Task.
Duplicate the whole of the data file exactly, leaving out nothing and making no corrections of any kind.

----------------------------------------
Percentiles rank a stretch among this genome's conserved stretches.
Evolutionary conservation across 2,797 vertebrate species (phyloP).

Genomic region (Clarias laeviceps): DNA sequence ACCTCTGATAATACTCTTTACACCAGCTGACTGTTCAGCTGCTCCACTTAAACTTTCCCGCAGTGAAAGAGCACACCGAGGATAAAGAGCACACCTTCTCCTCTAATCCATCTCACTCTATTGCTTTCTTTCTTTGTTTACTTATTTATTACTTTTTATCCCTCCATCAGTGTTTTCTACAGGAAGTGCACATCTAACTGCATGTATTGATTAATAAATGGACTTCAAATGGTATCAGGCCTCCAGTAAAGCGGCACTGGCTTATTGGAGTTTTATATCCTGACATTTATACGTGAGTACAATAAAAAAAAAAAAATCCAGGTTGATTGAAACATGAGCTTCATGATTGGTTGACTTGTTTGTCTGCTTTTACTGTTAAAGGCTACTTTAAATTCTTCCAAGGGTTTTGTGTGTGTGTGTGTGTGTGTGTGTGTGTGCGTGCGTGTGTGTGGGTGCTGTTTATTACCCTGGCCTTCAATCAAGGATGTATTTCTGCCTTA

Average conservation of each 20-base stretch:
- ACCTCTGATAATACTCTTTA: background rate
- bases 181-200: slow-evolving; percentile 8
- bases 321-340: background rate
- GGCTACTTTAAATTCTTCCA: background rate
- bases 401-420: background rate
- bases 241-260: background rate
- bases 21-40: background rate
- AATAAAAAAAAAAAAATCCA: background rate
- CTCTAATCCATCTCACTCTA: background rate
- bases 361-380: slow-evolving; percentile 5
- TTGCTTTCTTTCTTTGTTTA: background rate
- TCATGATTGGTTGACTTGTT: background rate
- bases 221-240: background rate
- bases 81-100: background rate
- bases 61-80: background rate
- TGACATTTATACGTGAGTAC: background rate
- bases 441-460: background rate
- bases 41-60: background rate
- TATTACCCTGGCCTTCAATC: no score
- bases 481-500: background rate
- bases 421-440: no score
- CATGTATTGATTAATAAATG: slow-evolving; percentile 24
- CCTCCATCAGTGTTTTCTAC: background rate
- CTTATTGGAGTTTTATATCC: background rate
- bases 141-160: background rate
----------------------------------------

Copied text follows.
Percentiles rank a stretch among this genome's conserved stretches.
Evolutionary conservation across 2,797 vertebrate species (phyloP).

Genomic region (Clarias laeviceps): DNA sequence ACCTCTGATAATACTCTTTACACCAGCTGACTGTTCAGCTGCTCCACTTAAACTTTCCCGCAGTGAAAGAGCACACCGAGGATAAAGAGCACACCTTCTCCTCTAATCCATCTCACTCTATTGCTTTCTTTCTTTGTTTACTTATTTATTACTTTTTATCCCTCCATCAGTGTTTTCTACAGGAAGTGCACATCTAACTGCATGTATTGATTAATAAATGGACTTCAAATGGTATCAGGCCTCCAGTAAAGCGGCACTGGCTTATTGGAGTTTTATATCCTGACATTTATACGTGAGTACAATAAAAAAAAAAAAATCCAGGTTGATTGAAACATGAGCTTCATGATTGGTTGACTTGTTTGTCTGCTTTTACTGTTAAAGGCTACTTTAAATTCTTCCAAGGGTTTTGTGTGTGTGTGTGTGTGTGTGTGTGTGTGCGTGCGTGTGTGTGGGTGCTGTTTATTACCCTGGCCTTCAATCAAGGATGTATTTCTGCCTTA

Average conservation of each 20-base stretch:
- ACCTCTGATAATACTCTTTA: background rate
- bases 181-200: slow-evolving; percentile 8
- bases 321-340: background rate
- GGCTACTTTAAATTCTTCCA: background rate
- bases 401-420: background rate
- bases 241-260: background rate
- bases 21-40: background rate
- AATAAAAAAAAAAAAATCCA: background rate
- CTCTAATCCATCTCACTCTA: background rate
- bases 361-380: slow-evolving; percentile 5
- TTGCTTTCTTTCTTTGTTTA: background rate
- TCATGATTGGTTGACTTGTT: background rate
- bases 221-240: background rate
- bases 81-100: background rate
- bases 61-80: background rate
- TGACATTTATACGTGAGTAC: background rate
- bases 441-460: background rate
- bases 41-60: background rate
- TATTACCCTGGCCTTCAATC: no score
- bases 481-500: background rate
- bases 421-440: no score
- CATGTATTGATTAATAAATG: slow-evolving; percentile 24
- CCTCCATCAGTGTTTTCTAC: background rate
- CTTATTGGAGTTTTATATCC: background rate
- bases 141-160: background rate